A corpse in pads, a drugs scandal, and the debut of West Indies' greatest captain
Birth of one of Australia's greatest openers. At the crease, Bill Lawry was the antithesis of the boisterous, excitable commentator we know today. Lawry the opener was blessed with a dead bat and eternal concentration (he twice carried his bat in a Test). He burst onto the scene with 420 runs in England in 1961, including an extremely brave 130 on a dodgy, ridgy pitch at Lord's. He later became captain but paid the price for being pulverised by South Africa in 1969-70 and surrendering the Ashes a year later. Aged only 33, he was dropped for good. Lawry soon became a fixture in the commentary box, though, renowned for his nasal exclamations and knockabout banter with Tony Greig.
First the bookies, then the nurses... and finally the drugs. On the very morning that Australia launched their successful defence of the World Cup, Shane Warne was flying back home in disgrace, after completing a very unsavoury hat-trick of scandals. Warne, who had made a stunningly rapid recovery from a dislocated shoulder, had tested positive for diuretics, agents that promote rapid weight loss but can also be used to disguise the use of steroids. He protested that he had taken the tablets on the advice of his mother, who wanted him to look good in front of the cameras. That excuse didn't wash with the Australian board, however, which banned him from all cricket for a year.
The debut of West Indies' finest captain. It took Frank Worrell 13 years and 37 Tests to get to the summit, and in the meantime he contented himself with being a top-class batsman. He started against England in Trinidad, with 125 runs for once out, but there was no debut century: Worrell was agonisingly caught behind for 97 in the first innings, and made 28 not out in the second. He soon made up for it, though, with 131 in the next Test. In fact, after two Tests his average was 256, and after seven it was 104. His average never dropped below 50... until his last Test series, when a poor run (68 runs in seven innings) finally caught up with him and left him stranded on 49.48.
On the same day, in the same Test, makeshift England opener and wicketkeeper Billy Griffith ran out the regular opener, Jack Robertson, and to make up for it, cracked 140 on debut before he was lbw to... Worrell. Griffith should have stayed at the top of the order. He made 4 in the second innings, and then, after moving back to his customary station at No. 10 or 8, added scores of 8, 5 and 0.
The first first-class match in Australia, between Tasmania and Victoria at Launceston Racecourse ground, got underway in front of about 1000 spectators. Tasmania won by three wickets.
Birth of Bev Congdon. His batting average (32.22) may not have been much to shout about but he was a key player for New Zealand in the 1960s and '70s. He was a sound No. 3, a shrewd captain, and a good enough medium-pacer to pick up a Test five-for. Congdon had a taste for big hundreds - three of his seven in Tests totalled 166 or more (including 176 and 175 back to back in England in 1973) - though none of the seven were match-winners. In fact, of Congdon's 61 Tests, New Zealand won only seven.
The day a Test nation lost to the team playing in its first World Cup match for 24 years. This wasn't quite the upset it appears on paper, however. The teams in question were Bangladesh, with three wins in 63 matches (and none since their dubious victory over Pakistan in 1999), and Canada, whose purposeful batting carried them to a commendable total of 180. Bangladesh then collapsed for 120 under the Pietermaritzburg floodlights, with Canada's dreadlocked seamer Austin Codrington taking 5 for 27.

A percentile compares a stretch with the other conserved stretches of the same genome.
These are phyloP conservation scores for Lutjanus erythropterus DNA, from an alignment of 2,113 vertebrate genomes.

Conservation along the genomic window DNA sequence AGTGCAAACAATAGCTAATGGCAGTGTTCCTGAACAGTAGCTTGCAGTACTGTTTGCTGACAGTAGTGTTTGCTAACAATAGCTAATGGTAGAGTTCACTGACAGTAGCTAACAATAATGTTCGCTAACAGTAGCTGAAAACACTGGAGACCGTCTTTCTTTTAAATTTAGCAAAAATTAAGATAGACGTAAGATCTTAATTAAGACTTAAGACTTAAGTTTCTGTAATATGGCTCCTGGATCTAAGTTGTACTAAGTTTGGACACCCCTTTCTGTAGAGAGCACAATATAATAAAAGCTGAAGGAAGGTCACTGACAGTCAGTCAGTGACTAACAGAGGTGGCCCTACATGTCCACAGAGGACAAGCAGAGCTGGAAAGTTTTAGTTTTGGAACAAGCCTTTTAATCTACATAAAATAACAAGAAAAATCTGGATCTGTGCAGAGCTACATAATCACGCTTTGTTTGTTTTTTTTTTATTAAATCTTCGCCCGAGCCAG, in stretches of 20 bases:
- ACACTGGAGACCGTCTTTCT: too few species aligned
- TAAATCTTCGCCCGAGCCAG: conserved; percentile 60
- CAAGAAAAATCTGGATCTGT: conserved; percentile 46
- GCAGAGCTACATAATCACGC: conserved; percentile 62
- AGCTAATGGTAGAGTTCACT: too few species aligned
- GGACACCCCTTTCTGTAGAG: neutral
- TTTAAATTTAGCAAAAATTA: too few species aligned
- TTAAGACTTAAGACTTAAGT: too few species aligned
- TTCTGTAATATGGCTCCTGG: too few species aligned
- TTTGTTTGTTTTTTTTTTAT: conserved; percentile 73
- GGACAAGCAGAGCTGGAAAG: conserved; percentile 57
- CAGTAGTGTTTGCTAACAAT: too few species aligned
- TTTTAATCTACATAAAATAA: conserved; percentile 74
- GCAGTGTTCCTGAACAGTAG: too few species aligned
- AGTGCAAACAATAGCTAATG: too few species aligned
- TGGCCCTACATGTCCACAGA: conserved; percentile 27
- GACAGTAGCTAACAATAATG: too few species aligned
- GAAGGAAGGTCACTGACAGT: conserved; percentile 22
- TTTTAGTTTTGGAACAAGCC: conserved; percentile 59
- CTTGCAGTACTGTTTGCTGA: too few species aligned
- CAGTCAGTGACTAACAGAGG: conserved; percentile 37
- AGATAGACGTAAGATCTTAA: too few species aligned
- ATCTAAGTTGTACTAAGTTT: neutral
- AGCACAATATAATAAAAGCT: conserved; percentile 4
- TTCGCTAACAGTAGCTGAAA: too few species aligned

Birth of either one of the best uncapped batsmen in England or a clown, depending on your viewpoint. After a chancy 37 on Ali Brown's one-day debut, against India at The Oval in 1996, the Times reported that had Brown "appeared on a one-wheeled bike, wearing a silly hat and a red nose, and thrown custard pies at the umpires, he would scarcely have struck a more ridiculous figure than he did yesterday". Brown did make a century four days later, but his ODI career was a stop-start affair, although he smashed a 31-ball 50 against South Africa in 1998 and played some extraordinary one-day innings for Surrey, including a world-record 268 against Glamorgan in 2002.
England wrapped up a fine winter's work by taking the World Series with victory over Australia in the second final, in Sydney. Coupled with regaining the Ashes and winning the short B&H Perth Challenge, things could not have gone any better for England. Chris Broad made 53 here in a tense eight-run win, and was then named International Cricketer of the Year. All was well with the world, and if you'd told the assembled throng that the only victories England would get in Australia for the next 15 years would be in dead rubbers, few would have believed you.
Birth of JW "Young Jack" Hearne, apparently a distant cousin of fellow Test player JT "Old Jack" Hearne. He was a quality allrounder, a methodical batsman and a dangerous legspinner. But at Test level his averages (26 with the bat, 48 with the ball) were almost a mirror image of his first-class figures. He made one century - a match-winning 114 in Melbourne in his second Test, in 1911-12 - and one five-for. Young Jack was brave too: in 1928 he caught a Learie Constantine swat off his own bowling and injured his hand so badly that he did not play again that season. He died in Middlesex in 1963.
Australia regained the Ashes with a crushing victory in the fourth Test, at the MCG. But luck wasn't on England's side: after they restricted Australia to 214 on a shirtfront, the heavens opened and England were skittled for 105 on a sticky dog, despite a majestic display from Jack Hobbs, who made 57 in 70 minutes. The rest managed 44 between them.
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